ARBUTUS, Md. – After a top adviser compared his campaign positions to an Etch A Sketch, Mitt Romney on Wednesday told reporters at a campaign stop that his “policies and positions are the same.”
His rivals for the nomination had a field day with the gaffe, and Romney was forced to clarify comments by senior advisor Eric Fehrnstrom, who, in appearance on CNN, compared the campaign to an Etch A Sketch because “you can kind of shake it up and we start all over again” during the general election.
Romney said, “I can tell you this. When the campaign moves to becoming a general election campaign, the nature of the campaign itself in terms of staff, funding, the states we would go to, will be different than today, obviously, it’s a much larger campaign.”
But, he added, “The issues I’m running on will be exactly the same. I’m running as a conservative Republican. I was a conservative Republican governor, I’ll be running as a conservative Republican nominee.”
Romney decided to address Fehrnstrom’s comments after rivals Rick Santorum and Newt Gingrich seized on them as evidence that Romney has no ideological core and changes positions on issues when it’s politically expedient.
At a campaign stop in Louisiana, Santorum gave a speech and pulled out an Etch A Sketch that his campaign had stopped to buy as a prop. “You take whatever he said and you can shake it up and it will be gone,” the former Pennsylvania senator said. “And he’s going to draw a whole new picture for the general election. Well that should be comforting to all of you who are voting in this primary -- that whoever you are going to vote for is going to be a completely new candidate, remove all trace of any kind of marks and be able to draw a new picture.”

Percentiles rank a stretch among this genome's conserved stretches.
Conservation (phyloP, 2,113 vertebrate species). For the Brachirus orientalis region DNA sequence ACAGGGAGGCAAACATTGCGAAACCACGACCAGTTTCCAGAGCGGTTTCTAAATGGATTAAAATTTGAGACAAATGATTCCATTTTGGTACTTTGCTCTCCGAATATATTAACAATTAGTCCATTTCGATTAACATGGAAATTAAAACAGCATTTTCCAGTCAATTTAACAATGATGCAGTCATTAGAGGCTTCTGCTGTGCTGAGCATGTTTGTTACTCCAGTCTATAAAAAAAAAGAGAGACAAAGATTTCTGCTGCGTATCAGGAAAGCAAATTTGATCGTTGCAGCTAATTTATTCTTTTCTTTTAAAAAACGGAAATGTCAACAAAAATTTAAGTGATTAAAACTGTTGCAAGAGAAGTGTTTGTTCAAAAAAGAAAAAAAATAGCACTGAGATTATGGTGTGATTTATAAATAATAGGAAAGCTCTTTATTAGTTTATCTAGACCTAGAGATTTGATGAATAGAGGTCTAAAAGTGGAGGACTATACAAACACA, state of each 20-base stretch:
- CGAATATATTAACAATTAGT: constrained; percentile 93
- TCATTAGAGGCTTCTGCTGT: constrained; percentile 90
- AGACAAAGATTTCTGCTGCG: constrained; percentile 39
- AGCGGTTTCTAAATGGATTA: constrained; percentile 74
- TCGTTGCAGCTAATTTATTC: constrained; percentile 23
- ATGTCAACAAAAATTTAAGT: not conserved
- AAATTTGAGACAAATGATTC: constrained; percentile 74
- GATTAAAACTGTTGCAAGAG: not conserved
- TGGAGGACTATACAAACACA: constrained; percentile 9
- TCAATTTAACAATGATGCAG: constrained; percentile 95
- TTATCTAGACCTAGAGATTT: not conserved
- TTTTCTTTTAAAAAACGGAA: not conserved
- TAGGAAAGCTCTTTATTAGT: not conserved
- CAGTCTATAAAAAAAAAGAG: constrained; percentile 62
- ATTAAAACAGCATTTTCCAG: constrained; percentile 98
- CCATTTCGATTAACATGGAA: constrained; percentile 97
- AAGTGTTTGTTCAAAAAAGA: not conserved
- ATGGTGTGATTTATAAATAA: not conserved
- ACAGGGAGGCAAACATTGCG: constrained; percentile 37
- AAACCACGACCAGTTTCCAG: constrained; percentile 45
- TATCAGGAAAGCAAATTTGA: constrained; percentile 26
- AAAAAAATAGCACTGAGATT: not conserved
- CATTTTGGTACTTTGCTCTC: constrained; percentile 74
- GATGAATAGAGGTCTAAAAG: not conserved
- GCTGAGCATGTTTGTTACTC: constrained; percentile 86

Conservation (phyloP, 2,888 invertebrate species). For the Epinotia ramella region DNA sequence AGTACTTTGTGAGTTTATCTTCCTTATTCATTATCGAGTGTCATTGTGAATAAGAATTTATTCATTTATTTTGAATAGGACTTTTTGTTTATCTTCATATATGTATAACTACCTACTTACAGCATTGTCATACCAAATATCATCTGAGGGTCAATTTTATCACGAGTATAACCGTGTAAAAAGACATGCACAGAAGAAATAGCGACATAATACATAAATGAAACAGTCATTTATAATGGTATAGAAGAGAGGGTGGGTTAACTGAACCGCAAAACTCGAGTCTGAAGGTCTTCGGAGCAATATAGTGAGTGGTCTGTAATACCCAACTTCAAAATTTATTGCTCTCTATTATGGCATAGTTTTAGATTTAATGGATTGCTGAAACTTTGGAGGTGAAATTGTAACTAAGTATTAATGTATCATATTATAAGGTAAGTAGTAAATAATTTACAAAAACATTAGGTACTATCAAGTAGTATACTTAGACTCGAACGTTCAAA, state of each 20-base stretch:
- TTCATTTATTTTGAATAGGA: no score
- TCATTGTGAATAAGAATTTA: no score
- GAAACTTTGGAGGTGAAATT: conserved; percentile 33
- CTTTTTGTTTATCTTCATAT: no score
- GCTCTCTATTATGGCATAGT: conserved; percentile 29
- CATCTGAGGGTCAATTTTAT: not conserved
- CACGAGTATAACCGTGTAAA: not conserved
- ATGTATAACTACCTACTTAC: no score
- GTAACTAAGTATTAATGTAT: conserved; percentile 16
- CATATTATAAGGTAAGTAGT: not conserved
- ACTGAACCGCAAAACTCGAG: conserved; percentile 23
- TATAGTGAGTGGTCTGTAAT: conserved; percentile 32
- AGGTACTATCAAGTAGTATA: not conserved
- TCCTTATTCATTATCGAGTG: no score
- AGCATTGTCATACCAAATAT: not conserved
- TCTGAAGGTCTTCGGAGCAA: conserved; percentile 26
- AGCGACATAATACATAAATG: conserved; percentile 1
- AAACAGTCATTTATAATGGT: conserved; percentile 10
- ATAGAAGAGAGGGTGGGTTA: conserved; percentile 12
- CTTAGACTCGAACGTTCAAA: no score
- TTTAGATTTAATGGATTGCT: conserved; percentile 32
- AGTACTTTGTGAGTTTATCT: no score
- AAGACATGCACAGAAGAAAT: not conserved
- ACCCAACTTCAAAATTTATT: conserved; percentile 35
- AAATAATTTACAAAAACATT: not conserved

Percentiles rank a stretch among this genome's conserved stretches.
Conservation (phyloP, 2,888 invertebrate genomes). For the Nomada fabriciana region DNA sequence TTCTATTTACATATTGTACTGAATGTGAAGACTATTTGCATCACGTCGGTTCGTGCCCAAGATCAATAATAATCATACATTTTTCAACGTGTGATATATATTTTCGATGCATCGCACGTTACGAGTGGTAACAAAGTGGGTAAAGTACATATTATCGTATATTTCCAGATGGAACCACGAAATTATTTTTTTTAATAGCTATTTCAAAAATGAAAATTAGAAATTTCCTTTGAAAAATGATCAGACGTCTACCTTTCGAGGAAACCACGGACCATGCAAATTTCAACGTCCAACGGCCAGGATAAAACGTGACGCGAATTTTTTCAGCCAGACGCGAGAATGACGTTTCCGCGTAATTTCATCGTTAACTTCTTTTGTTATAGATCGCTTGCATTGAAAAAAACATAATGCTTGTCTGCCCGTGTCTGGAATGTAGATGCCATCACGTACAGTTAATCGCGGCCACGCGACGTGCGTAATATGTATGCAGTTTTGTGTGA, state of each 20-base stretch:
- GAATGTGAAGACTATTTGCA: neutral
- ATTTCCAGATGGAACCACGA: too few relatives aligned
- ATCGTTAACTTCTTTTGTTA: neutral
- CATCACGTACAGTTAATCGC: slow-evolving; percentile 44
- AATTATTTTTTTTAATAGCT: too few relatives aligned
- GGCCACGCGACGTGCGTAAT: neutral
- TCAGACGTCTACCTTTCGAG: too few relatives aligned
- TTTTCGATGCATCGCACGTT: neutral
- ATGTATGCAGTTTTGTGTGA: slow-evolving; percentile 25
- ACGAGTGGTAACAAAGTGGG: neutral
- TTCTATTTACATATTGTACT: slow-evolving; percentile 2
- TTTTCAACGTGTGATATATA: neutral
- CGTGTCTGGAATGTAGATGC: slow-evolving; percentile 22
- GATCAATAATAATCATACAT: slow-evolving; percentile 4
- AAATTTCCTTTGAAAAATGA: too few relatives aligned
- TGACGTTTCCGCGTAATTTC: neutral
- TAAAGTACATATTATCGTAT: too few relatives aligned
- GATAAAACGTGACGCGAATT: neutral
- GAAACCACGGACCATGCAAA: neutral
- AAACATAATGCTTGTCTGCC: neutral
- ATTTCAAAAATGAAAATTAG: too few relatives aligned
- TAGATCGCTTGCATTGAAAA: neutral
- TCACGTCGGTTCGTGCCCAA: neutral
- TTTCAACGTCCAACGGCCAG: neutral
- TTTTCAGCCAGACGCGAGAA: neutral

Santorum spokesman Alice Stewart crashed a Romney event in Maryland to hand out miniature Etch A Sketches to reporters in the parking lot. “Clearly the Romney camp acknowledged what we’ve all been afraid of, is that if he were to make it through the primary he would abandon his conservative principles and go right back to the middle. That’s absolutely the last thing that we need as conservatives,” she said.
Gingrich also wielded an Etch A Sketch at a campaign event. “Now given everybody's fears about Gov. Romney's flip flops, to have his communications director say publicly to all of us, ‘If we're dumb enough to nominate him, we should expect by the acceptance speech he’ll move back to the left,’ triggers everything we should worry about,” the former House speaker said. “ … If you’re somebody who invents Romneycare and at the signing ceremony you say that your closest collaborator was Teddy Kennedy, it’s really hard to explain to us that you’re really conservative.”
Greeting supporters later, Gingrich said, “This will just resonate. It will remind everybody in the conservative movement why they are very worried about a Romney presidency and about a Romney candidacy.”
Sarah Huisenga and Lindsey Boerma contributed to this story.